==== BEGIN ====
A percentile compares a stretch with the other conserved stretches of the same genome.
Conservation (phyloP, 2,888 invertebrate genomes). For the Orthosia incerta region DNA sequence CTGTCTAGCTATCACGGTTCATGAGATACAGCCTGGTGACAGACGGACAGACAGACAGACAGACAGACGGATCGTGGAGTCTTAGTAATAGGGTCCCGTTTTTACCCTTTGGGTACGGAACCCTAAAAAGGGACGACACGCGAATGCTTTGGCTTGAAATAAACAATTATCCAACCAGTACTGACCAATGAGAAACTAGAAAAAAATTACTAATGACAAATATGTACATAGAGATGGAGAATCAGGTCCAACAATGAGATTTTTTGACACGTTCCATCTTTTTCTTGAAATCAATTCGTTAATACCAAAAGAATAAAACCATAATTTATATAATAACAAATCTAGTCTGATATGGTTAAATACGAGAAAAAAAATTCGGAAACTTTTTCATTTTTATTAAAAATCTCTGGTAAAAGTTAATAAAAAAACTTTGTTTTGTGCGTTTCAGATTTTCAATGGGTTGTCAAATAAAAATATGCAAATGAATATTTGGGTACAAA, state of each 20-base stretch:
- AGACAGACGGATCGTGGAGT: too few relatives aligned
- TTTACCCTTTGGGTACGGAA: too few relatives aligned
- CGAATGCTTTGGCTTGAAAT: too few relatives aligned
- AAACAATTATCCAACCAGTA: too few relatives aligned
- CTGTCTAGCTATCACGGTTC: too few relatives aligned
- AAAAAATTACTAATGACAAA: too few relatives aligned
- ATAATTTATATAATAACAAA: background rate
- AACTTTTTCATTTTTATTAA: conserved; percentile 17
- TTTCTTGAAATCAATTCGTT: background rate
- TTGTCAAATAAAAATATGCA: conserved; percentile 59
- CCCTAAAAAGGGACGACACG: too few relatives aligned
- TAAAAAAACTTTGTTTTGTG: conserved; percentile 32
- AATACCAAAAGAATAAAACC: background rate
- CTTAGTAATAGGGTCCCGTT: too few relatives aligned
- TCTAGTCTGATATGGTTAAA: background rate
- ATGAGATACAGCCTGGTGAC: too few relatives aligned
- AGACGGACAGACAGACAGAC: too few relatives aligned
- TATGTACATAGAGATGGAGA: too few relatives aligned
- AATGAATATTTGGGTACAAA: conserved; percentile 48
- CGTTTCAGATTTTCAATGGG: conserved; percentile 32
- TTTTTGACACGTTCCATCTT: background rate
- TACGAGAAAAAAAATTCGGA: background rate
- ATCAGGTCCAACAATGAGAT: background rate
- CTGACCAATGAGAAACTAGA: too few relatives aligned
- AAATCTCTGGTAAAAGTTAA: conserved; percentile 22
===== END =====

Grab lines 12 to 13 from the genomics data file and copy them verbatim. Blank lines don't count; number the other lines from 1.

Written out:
- TTGTCAAATAAAAATATGCA: conserved; percentile 59
- CCCTAAAAAGGGACGACACG: too few relatives aligned